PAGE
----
One subspecies and three varieties are included in this account. This is a highly variable species which has long been associated with taxonomic and nomenclatural problems. The current taxonomy in Britain and Ireland includes one subspecies, subsp. maritima (Carrot Broomrape), and three varieties, var. minor, var. flava and var. compositarum (Rumsey & Jury 1991; Rumsey 2007). O. minor var. compositarum has an incoherent distribution and intergrades with more nominate morphotypes, and may therefore be conspecific with O. minor var. minor.
Chromosome No.: 2n = 38 (Stace 2010).
Photograph A shows O. minor var. minor on Tropaeolum majus; B shows O. minor subsp. maritima on Daucus carota; C shows O. minor var. flava on Trifolium repens.
The key characteristics of the recognised intraspecific taxa are as follows: O. minor var. minor produces lax, purplish spikes of cream-coloured flowers with evenly curved corollas, and bracts equalling or exceeding the flowers. The stigma lobes are distant and pinkish. Orobanche minor subsp. maritima can be distinguished from the previous variety by the pronounced yellowish bosses on the lower corolla lip, which has a larger middle lobe than the peripheral lobes. The bracts and calyx lobes of this subspecies are short and rarely exceed the corolla, and the purple stigma lobes are partially united. Orobanche minor var. flava produces short, dense spikes which are sub-globose at the apex. The entire plant is yellowish, and devoid of purple pigmentation. Orobanche minor var. compositarum is very similar to O. minor var. minor but the smaller, slender corolla tube is sub-erect at anthesis (rather than horizontal) and the filaments are sub-pillose at the base rather than sparsely hairy.
Orobanche minor s.l. is a widespread species, and our commonest broomrape, scattered throughout Britain. It is most frequently encountered in South and Southeast England. Orobanche minor subsp. maritima is restricted to the south coast of England. Populations at the eastward disjunction and west of its range are poorly morphologically defined and may be subject to gene flow with O. minor var. minor. While often confused with pigment-deficient variants of O. minor var. minor, O. minor var. flava s.s. is in fact confined to an area of dockland in Newport (Monmouthshire) and its continued existence is precarious. Populations previously classified under this variety occurring in the Channel Islands are now considered to be allied more closely with O. minor subsp. maritima (Rumsey 2007). Orobanche minor var. compositarum occurs throughout the range of var. minor.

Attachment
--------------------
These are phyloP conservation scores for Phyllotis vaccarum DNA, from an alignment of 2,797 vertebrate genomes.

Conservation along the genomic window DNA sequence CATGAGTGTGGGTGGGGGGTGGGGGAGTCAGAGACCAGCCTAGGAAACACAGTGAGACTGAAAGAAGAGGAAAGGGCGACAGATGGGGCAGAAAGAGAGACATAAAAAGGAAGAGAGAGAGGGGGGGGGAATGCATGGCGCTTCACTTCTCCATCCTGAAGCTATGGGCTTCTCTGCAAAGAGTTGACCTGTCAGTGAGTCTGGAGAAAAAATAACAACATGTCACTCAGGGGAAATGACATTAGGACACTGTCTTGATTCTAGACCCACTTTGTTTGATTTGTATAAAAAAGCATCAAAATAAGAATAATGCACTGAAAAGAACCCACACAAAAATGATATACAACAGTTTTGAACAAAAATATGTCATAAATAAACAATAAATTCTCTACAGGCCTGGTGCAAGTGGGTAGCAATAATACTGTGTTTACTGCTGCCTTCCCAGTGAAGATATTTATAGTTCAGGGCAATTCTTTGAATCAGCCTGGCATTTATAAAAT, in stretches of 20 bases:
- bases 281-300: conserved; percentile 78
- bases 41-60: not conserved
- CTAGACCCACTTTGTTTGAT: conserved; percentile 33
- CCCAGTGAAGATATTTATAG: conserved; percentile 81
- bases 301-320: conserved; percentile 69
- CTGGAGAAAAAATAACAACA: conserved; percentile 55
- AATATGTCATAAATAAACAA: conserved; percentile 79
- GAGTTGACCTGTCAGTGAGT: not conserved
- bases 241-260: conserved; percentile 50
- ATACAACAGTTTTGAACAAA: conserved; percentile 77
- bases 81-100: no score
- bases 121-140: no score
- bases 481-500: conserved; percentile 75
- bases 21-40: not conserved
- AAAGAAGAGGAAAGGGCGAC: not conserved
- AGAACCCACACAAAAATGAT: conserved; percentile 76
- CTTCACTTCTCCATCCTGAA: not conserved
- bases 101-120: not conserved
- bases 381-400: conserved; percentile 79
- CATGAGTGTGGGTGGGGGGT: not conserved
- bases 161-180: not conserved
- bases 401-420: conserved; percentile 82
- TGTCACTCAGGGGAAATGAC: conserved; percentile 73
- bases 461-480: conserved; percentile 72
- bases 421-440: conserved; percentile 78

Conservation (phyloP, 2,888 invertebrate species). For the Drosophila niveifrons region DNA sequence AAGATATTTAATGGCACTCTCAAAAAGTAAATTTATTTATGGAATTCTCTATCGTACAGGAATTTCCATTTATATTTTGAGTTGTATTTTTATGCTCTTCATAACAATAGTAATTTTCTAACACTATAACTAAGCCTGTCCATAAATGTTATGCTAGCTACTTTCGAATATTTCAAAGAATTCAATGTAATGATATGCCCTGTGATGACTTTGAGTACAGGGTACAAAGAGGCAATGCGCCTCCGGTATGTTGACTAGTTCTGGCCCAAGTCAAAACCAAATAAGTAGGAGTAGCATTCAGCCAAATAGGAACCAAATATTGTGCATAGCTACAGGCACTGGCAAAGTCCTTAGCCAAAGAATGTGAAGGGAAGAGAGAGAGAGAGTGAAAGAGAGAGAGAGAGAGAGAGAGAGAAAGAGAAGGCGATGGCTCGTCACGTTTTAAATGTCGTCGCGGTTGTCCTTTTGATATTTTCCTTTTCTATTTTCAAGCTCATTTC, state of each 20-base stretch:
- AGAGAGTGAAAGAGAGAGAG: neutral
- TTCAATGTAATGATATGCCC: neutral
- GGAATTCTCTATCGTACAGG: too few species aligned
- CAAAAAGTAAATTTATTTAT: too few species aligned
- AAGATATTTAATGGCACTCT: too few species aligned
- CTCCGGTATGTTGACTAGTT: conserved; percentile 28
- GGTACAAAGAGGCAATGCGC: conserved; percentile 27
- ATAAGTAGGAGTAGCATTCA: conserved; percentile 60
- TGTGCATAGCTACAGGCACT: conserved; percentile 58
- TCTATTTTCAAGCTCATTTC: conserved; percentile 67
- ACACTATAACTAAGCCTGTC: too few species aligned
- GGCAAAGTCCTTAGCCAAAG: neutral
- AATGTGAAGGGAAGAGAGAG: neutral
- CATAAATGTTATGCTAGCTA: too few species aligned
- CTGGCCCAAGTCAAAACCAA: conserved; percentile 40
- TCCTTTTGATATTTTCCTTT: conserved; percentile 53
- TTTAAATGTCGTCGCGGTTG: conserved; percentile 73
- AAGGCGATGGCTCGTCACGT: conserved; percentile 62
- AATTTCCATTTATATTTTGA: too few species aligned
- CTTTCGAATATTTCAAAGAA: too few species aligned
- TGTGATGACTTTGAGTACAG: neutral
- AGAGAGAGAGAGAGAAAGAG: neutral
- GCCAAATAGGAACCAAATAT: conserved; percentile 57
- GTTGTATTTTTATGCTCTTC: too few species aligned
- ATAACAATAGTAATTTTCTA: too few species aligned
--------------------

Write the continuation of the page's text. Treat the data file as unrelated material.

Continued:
- Rarity: the species has as no formal rarity status, but it is common in England; local in wales and Ireland and rare in Scotland. The var. maritima is considered Nationally Scarce (Stewart et al. 1994).
- Origin: O. minor var. minor is probably an introduction from seed mixes in most localities. Var. maritima is considered to be native. Var. flava may be native, and var. compositarum, if it exists, is presumably an introduction.
- Threat: Cheffings & Farrell (2005) classify O. minor s.l. as ‘Least Concern.’
- Conservation: most county recorders so far have included it as an axiophyte.
Orobanche minor s.l. has a very broad host range, and occurs on a number of hosts from taxonomically disparate families. Host specific ecotypes may constitute host-defined races in this variable species (Musselman and Parker, 1981) for example plants occurring on the commonly cultivated Senecio greyii (Thorogood et al., unpublished data). Orobanche minor var. minor is relatively host non-specific, but tends to parasitise members of the Fabaceae and Asteraceae most frequently (especially Trifolium pratense). This taxon occurs most commonly in disturbed grassland and dunes. Orobanche minor subsp. maritima has a distinct ecology, and is largely confined to south-facing sea cliffs on Daucus carota (rarely on Plantago coronopus or Eryngium maritimum). Orobanche minor var. flava is confined to disturbed gravel and sand banks on Trifolium spp. Orobanche minor var. compositarum generally occurs on a variety of composites, most commonly on Crepis virens.
The genetic structure of populations of O. minor are currently under investigation using molecular markers and DNA sequencing (Thorogood, Rumsey and Hiscock, in prep.). These analyses may resolve the taxonomic and nomenclatural problems long associated with this species, and prompt conservation efforts where the continued existence of intraspecific taxa is precarious. Contact Chris Thorogood.
- Musselman L.J. & Parker C. 1981. Preliminary host ranges of some strains of economically important broomrapes (Orobanche). Economic Botany, 36, 270-273.
- Rumsey, F.J. & Jury, S.L. 1991. An account of Orobanche L. in Britain and Ireland. Watsonia 18, 257-295.
- Rumsey, F.J. 2007. A reconsideration of Orobanche maritima Pugsley (Orobanchaceae) and related taxa in southern England and the Channel Islands. Watsonia 26, 473-476.